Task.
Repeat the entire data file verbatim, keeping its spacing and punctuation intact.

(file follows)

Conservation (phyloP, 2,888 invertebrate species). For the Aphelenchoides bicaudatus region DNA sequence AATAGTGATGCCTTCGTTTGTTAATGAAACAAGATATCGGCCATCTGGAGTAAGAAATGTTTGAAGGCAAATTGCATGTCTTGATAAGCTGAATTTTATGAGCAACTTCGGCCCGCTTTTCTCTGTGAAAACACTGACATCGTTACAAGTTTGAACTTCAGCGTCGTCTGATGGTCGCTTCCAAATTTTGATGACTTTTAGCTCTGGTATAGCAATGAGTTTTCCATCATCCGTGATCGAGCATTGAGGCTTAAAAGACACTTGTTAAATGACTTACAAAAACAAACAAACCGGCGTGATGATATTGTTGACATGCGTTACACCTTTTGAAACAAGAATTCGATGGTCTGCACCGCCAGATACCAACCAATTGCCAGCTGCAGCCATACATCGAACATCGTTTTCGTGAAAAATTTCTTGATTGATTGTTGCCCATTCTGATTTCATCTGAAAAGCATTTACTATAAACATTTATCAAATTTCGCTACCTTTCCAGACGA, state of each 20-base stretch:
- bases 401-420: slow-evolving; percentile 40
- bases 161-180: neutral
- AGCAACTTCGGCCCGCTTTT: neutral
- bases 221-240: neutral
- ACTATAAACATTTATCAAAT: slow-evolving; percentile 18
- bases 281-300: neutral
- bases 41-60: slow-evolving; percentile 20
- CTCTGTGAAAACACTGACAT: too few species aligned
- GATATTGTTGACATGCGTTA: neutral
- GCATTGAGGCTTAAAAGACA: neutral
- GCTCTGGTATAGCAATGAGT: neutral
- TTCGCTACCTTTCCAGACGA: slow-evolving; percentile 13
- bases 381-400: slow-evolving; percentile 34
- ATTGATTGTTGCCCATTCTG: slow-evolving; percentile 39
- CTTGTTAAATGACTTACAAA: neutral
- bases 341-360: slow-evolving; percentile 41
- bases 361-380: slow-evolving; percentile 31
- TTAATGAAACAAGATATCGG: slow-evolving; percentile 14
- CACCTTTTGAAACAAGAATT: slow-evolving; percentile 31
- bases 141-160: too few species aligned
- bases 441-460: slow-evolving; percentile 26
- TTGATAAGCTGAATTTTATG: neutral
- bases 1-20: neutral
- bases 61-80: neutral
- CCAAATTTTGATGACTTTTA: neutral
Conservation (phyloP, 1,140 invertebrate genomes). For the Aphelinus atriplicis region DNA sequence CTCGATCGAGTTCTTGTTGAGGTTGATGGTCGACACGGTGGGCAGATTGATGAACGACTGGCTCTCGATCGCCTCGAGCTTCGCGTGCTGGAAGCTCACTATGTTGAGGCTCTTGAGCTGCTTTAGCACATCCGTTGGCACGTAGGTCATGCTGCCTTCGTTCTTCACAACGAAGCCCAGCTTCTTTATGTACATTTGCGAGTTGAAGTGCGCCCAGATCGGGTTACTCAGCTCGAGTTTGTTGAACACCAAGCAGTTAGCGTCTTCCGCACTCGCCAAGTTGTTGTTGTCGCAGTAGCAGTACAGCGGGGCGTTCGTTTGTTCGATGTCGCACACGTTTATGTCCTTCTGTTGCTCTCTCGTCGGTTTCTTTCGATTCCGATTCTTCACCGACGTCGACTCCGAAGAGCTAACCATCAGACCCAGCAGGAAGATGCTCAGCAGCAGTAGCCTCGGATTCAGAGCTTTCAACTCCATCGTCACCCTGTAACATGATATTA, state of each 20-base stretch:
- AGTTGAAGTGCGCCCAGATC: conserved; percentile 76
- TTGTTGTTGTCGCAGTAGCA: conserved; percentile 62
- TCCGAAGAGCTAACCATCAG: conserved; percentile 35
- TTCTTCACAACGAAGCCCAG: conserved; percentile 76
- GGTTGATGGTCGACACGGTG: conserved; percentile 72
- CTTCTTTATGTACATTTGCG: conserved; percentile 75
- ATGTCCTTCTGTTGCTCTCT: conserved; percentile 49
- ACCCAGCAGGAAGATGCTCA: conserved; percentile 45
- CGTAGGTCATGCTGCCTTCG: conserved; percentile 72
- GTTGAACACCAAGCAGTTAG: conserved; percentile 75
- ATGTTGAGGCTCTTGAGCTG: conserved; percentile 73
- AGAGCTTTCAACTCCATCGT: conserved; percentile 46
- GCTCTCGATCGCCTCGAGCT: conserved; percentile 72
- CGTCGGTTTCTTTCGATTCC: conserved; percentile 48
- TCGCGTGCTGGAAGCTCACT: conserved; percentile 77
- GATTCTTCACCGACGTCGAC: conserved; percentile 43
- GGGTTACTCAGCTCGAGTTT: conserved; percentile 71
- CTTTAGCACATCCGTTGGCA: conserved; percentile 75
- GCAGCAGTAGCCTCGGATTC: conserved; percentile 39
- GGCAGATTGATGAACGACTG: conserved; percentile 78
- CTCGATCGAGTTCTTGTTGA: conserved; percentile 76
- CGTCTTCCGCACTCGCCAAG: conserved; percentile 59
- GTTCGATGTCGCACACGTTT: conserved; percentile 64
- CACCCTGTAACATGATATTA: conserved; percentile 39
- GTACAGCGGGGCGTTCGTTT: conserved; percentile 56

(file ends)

Conservation (phyloP, 2,888 invertebrate species). For the Aphelenchoides bicaudatus region DNA sequence AATAGTGATGCCTTCGTTTGTTAATGAAACAAGATATCGGCCATCTGGAGTAAGAAATGTTTGAAGGCAAATTGCATGTCTTGATAAGCTGAATTTTATGAGCAACTTCGGCCCGCTTTTCTCTGTGAAAACACTGACATCGTTACAAGTTTGAACTTCAGCGTCGTCTGATGGTCGCTTCCAAATTTTGATGACTTTTAGCTCTGGTATAGCAATGAGTTTTCCATCATCCGTGATCGAGCATTGAGGCTTAAAAGACACTTGTTAAATGACTTACAAAAACAAACAAACCGGCGTGATGATATTGTTGACATGCGTTACACCTTTTGAAACAAGAATTCGATGGTCTGCACCGCCAGATACCAACCAATTGCCAGCTGCAGCCATACATCGAACATCGTTTTCGTGAAAAATTTCTTGATTGATTGTTGCCCATTCTGATTTCATCTGAAAAGCATTTACTATAAACATTTATCAAATTTCGCTACCTTTCCAGACGA, state of each 20-base stretch:
- bases 401-420: slow-evolving; percentile 40
- bases 161-180: neutral
- AGCAACTTCGGCCCGCTTTT: neutral
- bases 221-240: neutral
- ACTATAAACATTTATCAAAT: slow-evolving; percentile 18
- bases 281-300: neutral
- bases 41-60: slow-evolving; percentile 20
- CTCTGTGAAAACACTGACAT: too few species aligned
- GATATTGTTGACATGCGTTA: neutral
- GCATTGAGGCTTAAAAGACA: neutral
- GCTCTGGTATAGCAATGAGT: neutral
- TTCGCTACCTTTCCAGACGA: slow-evolving; percentile 13
- bases 381-400: slow-evolving; percentile 34
- ATTGATTGTTGCCCATTCTG: slow-evolving; percentile 39
- CTTGTTAAATGACTTACAAA: neutral
- bases 341-360: slow-evolving; percentile 41
- bases 361-380: slow-evolving; percentile 31
- TTAATGAAACAAGATATCGG: slow-evolving; percentile 14
- CACCTTTTGAAACAAGAATT: slow-evolving; percentile 31
- bases 141-160: too few species aligned
- bases 441-460: slow-evolving; percentile 26
- TTGATAAGCTGAATTTTATG: neutral
- bases 1-20: neutral
- bases 61-80: neutral
- CCAAATTTTGATGACTTTTA: neutral
Conservation (phyloP, 1,140 invertebrate genomes). For the Aphelinus atriplicis region DNA sequence CTCGATCGAGTTCTTGTTGAGGTTGATGGTCGACACGGTGGGCAGATTGATGAACGACTGGCTCTCGATCGCCTCGAGCTTCGCGTGCTGGAAGCTCACTATGTTGAGGCTCTTGAGCTGCTTTAGCACATCCGTTGGCACGTAGGTCATGCTGCCTTCGTTCTTCACAACGAAGCCCAGCTTCTTTATGTACATTTGCGAGTTGAAGTGCGCCCAGATCGGGTTACTCAGCTCGAGTTTGTTGAACACCAAGCAGTTAGCGTCTTCCGCACTCGCCAAGTTGTTGTTGTCGCAGTAGCAGTACAGCGGGGCGTTCGTTTGTTCGATGTCGCACACGTTTATGTCCTTCTGTTGCTCTCTCGTCGGTTTCTTTCGATTCCGATTCTTCACCGACGTCGACTCCGAAGAGCTAACCATCAGACCCAGCAGGAAGATGCTCAGCAGCAGTAGCCTCGGATTCAGAGCTTTCAACTCCATCGTCACCCTGTAACATGATATTA, state of each 20-base stretch:
- AGTTGAAGTGCGCCCAGATC: conserved; percentile 76
- TTGTTGTTGTCGCAGTAGCA: conserved; percentile 62
- TCCGAAGAGCTAACCATCAG: conserved; percentile 35
- TTCTTCACAACGAAGCCCAG: conserved; percentile 76
- GGTTGATGGTCGACACGGTG: conserved; percentile 72
- CTTCTTTATGTACATTTGCG: conserved; percentile 75
- ATGTCCTTCTGTTGCTCTCT: conserved; percentile 49
- ACCCAGCAGGAAGATGCTCA: conserved; percentile 45
- CGTAGGTCATGCTGCCTTCG: conserved; percentile 72
- GTTGAACACCAAGCAGTTAG: conserved; percentile 75
- ATGTTGAGGCTCTTGAGCTG: conserved; percentile 73
- AGAGCTTTCAACTCCATCGT: conserved; percentile 46
- GCTCTCGATCGCCTCGAGCT: conserved; percentile 72
- CGTCGGTTTCTTTCGATTCC: conserved; percentile 48
- TCGCGTGCTGGAAGCTCACT: conserved; percentile 77
- GATTCTTCACCGACGTCGAC: conserved; percentile 43
- GGGTTACTCAGCTCGAGTTT: conserved; percentile 71
- CTTTAGCACATCCGTTGGCA: conserved; percentile 75
- GCAGCAGTAGCCTCGGATTC: conserved; percentile 39
- GGCAGATTGATGAACGACTG: conserved; percentile 78
- CTCGATCGAGTTCTTGTTGA: conserved; percentile 76
- CGTCTTCCGCACTCGCCAAG: conserved; percentile 59
- GTTCGATGTCGCACACGTTT: conserved; percentile 64
- CACCCTGTAACATGATATTA: conserved; percentile 39
- GTACAGCGGGGCGTTCGTTT: conserved; percentile 56